The Australian Christian Lobby has welcomed the decision of the Federal Coalition not to allow a free vote in Parliament on the issue of same-sex marriage during the current term.

The decision was made after a marathon six hour party room debate on the issue which ran late into the night on Tuesday.  Following the decision, Prime Minister Tony Abbott said the Coalition would see out this term supporting the traditional definition of marriage but, foreshadowing the possibility of a plebiscite or referendum on the issue, added that in a subsequent term of Parliament it is a "matter that should rightly be put to the Australian people".

Australia's Parliament House in Canberra

"Tonight's decision means all Australians remain free to speak what they believe about marriage without fear. It is so important we keep speaking without fear for the benefits of marriage and why its definition should be preserved."

- Lyle Shelton, managing director of the Australian Christian Lobby

The Australian Christian Lobby hailed the decision as a "win for the millions of Australians who will always believe it is between one man and one woman".

Lyle Shelton, the ACL's managing director, said in a statement issued after the party room decision that Mr Abbott and Coalition MPs had shown "great courage and leadership in speaking for marriage at a time when a powerful minority have made it difficult to speak".

"Tonight's decision means all Australians remain free to speak what they believe about marriage without fear. It is so important we keep speaking without fear for the benefits of marriage and why its definition should be preserved."

Mr Shelton said that while there was no doubt debate on the issue would continue, "it is important that words like 'bigot' are set aside and that the demonisation of marriage supporters now ceases".

He has criticised television networks including Channel Seven and Channel 10 for refusing to run "innocuous advertisements putting the other side of the argument".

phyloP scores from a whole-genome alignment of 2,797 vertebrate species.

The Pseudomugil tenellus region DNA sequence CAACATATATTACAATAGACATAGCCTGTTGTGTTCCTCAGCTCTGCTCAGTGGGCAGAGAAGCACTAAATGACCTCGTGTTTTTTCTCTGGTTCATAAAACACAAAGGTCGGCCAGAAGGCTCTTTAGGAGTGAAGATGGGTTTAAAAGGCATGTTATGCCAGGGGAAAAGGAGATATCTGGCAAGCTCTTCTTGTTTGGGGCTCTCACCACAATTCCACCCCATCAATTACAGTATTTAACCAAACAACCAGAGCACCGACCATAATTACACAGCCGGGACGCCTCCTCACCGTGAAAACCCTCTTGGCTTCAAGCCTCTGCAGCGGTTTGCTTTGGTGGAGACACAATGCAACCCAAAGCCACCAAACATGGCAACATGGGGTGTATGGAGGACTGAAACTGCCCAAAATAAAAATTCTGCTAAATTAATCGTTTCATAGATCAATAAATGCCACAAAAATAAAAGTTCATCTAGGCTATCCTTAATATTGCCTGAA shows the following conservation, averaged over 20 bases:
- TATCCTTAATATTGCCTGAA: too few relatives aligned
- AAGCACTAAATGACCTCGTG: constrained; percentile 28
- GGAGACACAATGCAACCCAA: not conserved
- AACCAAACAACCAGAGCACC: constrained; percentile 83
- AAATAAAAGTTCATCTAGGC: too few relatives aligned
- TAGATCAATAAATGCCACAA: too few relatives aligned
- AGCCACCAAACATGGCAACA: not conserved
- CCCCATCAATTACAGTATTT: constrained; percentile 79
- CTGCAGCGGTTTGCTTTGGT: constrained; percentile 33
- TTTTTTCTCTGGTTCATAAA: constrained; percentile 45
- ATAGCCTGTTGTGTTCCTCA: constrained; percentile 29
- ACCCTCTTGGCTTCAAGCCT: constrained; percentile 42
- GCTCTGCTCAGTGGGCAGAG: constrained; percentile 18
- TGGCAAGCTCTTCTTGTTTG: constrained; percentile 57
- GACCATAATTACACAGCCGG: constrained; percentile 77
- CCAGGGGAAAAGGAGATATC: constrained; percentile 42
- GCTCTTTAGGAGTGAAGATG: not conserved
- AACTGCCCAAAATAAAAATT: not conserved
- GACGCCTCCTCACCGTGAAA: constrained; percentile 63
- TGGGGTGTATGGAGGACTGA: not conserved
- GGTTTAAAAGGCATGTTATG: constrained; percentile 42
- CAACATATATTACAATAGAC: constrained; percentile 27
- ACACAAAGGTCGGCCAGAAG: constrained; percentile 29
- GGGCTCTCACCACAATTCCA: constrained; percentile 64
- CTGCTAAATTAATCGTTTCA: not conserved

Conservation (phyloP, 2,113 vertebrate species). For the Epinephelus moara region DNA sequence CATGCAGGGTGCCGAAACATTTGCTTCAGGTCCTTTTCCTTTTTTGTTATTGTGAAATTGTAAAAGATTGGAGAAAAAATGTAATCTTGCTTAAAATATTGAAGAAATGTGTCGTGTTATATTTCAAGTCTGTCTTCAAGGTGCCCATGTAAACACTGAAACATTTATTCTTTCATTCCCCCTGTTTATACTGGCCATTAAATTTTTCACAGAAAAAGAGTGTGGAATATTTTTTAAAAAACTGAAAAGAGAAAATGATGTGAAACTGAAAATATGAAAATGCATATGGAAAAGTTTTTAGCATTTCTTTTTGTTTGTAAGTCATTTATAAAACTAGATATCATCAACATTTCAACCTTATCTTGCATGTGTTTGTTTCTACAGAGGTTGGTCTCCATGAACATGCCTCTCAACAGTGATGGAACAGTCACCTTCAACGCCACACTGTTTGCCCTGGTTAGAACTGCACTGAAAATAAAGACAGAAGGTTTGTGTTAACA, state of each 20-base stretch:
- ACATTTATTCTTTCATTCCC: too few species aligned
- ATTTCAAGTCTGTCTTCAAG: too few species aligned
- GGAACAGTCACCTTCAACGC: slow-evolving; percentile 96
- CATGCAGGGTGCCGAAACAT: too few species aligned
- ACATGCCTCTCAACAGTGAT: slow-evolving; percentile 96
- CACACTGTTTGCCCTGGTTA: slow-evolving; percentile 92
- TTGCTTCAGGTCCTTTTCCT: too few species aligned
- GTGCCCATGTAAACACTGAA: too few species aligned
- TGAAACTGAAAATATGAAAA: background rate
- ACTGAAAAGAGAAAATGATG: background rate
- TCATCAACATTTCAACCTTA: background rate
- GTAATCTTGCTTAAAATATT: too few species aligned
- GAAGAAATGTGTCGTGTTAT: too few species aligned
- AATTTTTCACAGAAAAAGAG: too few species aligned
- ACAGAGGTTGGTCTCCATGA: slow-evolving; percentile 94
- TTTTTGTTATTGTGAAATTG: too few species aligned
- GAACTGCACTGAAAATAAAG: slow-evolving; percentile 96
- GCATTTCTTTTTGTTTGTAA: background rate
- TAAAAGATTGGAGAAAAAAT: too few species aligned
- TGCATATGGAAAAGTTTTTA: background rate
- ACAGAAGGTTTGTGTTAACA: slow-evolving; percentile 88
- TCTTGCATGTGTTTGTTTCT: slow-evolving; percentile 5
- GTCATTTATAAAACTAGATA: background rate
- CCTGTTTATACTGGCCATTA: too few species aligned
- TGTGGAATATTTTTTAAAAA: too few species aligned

While noting that the possibility of a referendum of plebiscite being held in the next term of Parliament would give "breathing space for ordinary Australians to be allowed to know what is at stake", in a statement issued this morning, Mr Shelton said that any referendum questions must canvass what he described as "the harms to freedom of speech, religion and conscience" which have been raised by Human Rights Commissioner Tim Wilson.

"Referendum questions must also canvass the societal consequences of intentionally creating motherless and fatherless children through controversial assisted reproduction techniques such as commercial surrogacy and anonymous sperm donation," he said. "We need to unpack what 'marriage equality' means."

Liberal MP Warren Entsch, who is expected to introduce a bill legalising same-sex marriage in this session of Federal Parliament, has told News Corp Australia that he will be crossing the floor to support the bill but conceded that he didn't think there would be enough support to see it succeed.

Mr Entsch said that following the party room meeting Mr Abbott agreed he could be involved in developing policy on the issue of same-sex marriage in the lead-up to the next election.

Opposition Leader Bill Shorten said Mr Abbott and the Liberal Party remained "stuck in the past" on the issue of same-sex marriage. He said the Labor Party would introduce a bill legalising same-sex marriage within 100 days if it took power at the next general election.